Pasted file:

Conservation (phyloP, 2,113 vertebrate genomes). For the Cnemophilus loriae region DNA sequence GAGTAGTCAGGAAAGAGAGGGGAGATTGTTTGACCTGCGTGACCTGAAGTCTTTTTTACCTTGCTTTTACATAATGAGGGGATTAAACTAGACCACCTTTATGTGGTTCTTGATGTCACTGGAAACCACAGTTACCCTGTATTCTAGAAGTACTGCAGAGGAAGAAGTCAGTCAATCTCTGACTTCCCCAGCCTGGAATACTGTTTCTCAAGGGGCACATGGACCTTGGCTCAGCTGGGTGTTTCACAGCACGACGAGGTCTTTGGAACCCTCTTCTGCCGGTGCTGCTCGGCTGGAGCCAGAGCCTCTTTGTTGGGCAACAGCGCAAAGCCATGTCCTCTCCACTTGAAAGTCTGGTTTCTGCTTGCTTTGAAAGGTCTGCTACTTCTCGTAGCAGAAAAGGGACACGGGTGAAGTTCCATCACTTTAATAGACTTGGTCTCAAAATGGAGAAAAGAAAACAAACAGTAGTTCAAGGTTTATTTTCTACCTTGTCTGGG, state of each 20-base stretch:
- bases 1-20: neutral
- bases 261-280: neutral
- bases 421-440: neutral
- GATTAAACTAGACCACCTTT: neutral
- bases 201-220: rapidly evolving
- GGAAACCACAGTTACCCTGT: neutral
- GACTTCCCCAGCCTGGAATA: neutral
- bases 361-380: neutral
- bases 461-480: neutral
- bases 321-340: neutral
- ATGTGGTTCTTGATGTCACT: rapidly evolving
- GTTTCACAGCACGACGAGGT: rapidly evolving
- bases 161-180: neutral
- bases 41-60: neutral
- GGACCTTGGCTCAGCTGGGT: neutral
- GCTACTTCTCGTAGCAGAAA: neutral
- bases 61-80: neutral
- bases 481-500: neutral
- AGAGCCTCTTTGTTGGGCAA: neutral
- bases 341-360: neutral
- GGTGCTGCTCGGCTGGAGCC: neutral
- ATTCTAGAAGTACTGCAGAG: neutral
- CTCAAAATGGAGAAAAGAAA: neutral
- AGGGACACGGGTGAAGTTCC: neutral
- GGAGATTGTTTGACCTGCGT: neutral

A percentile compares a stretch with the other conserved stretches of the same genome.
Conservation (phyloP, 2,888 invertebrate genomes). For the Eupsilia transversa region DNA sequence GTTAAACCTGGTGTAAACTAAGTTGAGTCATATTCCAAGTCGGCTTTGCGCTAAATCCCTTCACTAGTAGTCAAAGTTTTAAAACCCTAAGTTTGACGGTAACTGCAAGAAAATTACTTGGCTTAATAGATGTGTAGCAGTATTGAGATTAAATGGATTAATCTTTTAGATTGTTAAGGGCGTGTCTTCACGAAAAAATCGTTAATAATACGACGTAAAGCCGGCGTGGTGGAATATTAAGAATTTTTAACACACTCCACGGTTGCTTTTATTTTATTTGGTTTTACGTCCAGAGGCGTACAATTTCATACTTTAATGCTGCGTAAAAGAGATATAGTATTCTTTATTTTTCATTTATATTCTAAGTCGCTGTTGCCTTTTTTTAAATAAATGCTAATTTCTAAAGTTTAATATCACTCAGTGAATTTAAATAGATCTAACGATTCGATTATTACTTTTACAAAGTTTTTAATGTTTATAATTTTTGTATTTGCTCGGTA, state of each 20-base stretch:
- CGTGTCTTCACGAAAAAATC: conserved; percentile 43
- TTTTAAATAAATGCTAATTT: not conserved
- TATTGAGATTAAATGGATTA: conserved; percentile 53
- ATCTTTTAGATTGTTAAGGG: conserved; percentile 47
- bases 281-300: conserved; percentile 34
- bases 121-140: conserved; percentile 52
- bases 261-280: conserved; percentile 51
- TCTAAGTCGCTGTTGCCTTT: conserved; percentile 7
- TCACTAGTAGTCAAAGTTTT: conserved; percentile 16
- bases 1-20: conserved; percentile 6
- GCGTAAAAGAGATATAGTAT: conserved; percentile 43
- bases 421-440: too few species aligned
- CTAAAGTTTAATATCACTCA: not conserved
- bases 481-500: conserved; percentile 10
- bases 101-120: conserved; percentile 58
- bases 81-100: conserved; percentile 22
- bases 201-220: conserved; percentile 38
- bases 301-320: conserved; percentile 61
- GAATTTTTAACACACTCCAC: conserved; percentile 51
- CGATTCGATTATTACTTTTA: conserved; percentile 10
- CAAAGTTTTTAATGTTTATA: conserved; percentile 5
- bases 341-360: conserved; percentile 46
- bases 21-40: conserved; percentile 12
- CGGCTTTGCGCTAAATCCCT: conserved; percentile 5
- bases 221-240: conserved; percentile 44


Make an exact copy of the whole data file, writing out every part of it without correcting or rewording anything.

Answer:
Conservation (phyloP, 2,113 vertebrate genomes). For the Cnemophilus loriae region DNA sequence GAGTAGTCAGGAAAGAGAGGGGAGATTGTTTGACCTGCGTGACCTGAAGTCTTTTTTACCTTGCTTTTACATAATGAGGGGATTAAACTAGACCACCTTTATGTGGTTCTTGATGTCACTGGAAACCACAGTTACCCTGTATTCTAGAAGTACTGCAGAGGAAGAAGTCAGTCAATCTCTGACTTCCCCAGCCTGGAATACTGTTTCTCAAGGGGCACATGGACCTTGGCTCAGCTGGGTGTTTCACAGCACGACGAGGTCTTTGGAACCCTCTTCTGCCGGTGCTGCTCGGCTGGAGCCAGAGCCTCTTTGTTGGGCAACAGCGCAAAGCCATGTCCTCTCCACTTGAAAGTCTGGTTTCTGCTTGCTTTGAAAGGTCTGCTACTTCTCGTAGCAGAAAAGGGACACGGGTGAAGTTCCATCACTTTAATAGACTTGGTCTCAAAATGGAGAAAAGAAAACAAACAGTAGTTCAAGGTTTATTTTCTACCTTGTCTGGG, state of each 20-base stretch:
- bases 1-20: neutral
- bases 261-280: neutral
- bases 421-440: neutral
- GATTAAACTAGACCACCTTT: neutral
- bases 201-220: rapidly evolving
- GGAAACCACAGTTACCCTGT: neutral
- GACTTCCCCAGCCTGGAATA: neutral
- bases 361-380: neutral
- bases 461-480: neutral
- bases 321-340: neutral
- ATGTGGTTCTTGATGTCACT: rapidly evolving
- GTTTCACAGCACGACGAGGT: rapidly evolving
- bases 161-180: neutral
- bases 41-60: neutral
- GGACCTTGGCTCAGCTGGGT: neutral
- GCTACTTCTCGTAGCAGAAA: neutral
- bases 61-80: neutral
- bases 481-500: neutral
- AGAGCCTCTTTGTTGGGCAA: neutral
- bases 341-360: neutral
- GGTGCTGCTCGGCTGGAGCC: neutral
- ATTCTAGAAGTACTGCAGAG: neutral
- CTCAAAATGGAGAAAAGAAA: neutral
- AGGGACACGGGTGAAGTTCC: neutral
- GGAGATTGTTTGACCTGCGT: neutral

A percentile compares a stretch with the other conserved stretches of the same genome.
Conservation (phyloP, 2,888 invertebrate genomes). For the Eupsilia transversa region DNA sequence GTTAAACCTGGTGTAAACTAAGTTGAGTCATATTCCAAGTCGGCTTTGCGCTAAATCCCTTCACTAGTAGTCAAAGTTTTAAAACCCTAAGTTTGACGGTAACTGCAAGAAAATTACTTGGCTTAATAGATGTGTAGCAGTATTGAGATTAAATGGATTAATCTTTTAGATTGTTAAGGGCGTGTCTTCACGAAAAAATCGTTAATAATACGACGTAAAGCCGGCGTGGTGGAATATTAAGAATTTTTAACACACTCCACGGTTGCTTTTATTTTATTTGGTTTTACGTCCAGAGGCGTACAATTTCATACTTTAATGCTGCGTAAAAGAGATATAGTATTCTTTATTTTTCATTTATATTCTAAGTCGCTGTTGCCTTTTTTTAAATAAATGCTAATTTCTAAAGTTTAATATCACTCAGTGAATTTAAATAGATCTAACGATTCGATTATTACTTTTACAAAGTTTTTAATGTTTATAATTTTTGTATTTGCTCGGTA, state of each 20-base stretch:
- CGTGTCTTCACGAAAAAATC: conserved; percentile 43
- TTTTAAATAAATGCTAATTT: not conserved
- TATTGAGATTAAATGGATTA: conserved; percentile 53
- ATCTTTTAGATTGTTAAGGG: conserved; percentile 47
- bases 281-300: conserved; percentile 34
- bases 121-140: conserved; percentile 52
- bases 261-280: conserved; percentile 51
- TCTAAGTCGCTGTTGCCTTT: conserved; percentile 7
- TCACTAGTAGTCAAAGTTTT: conserved; percentile 16
- bases 1-20: conserved; percentile 6
- GCGTAAAAGAGATATAGTAT: conserved; percentile 43
- bases 421-440: too few species aligned
- CTAAAGTTTAATATCACTCA: not conserved
- bases 481-500: conserved; percentile 10
- bases 101-120: conserved; percentile 58
- bases 81-100: conserved; percentile 22
- bases 201-220: conserved; percentile 38
- bases 301-320: conserved; percentile 61
- GAATTTTTAACACACTCCAC: conserved; percentile 51
- CGATTCGATTATTACTTTTA: conserved; percentile 10
- CAAAGTTTTTAATGTTTATA: conserved; percentile 5
- bases 341-360: conserved; percentile 46
- bases 21-40: conserved; percentile 12
- CGGCTTTGCGCTAAATCCCT: conserved; percentile 5
- bases 221-240: conserved; percentile 44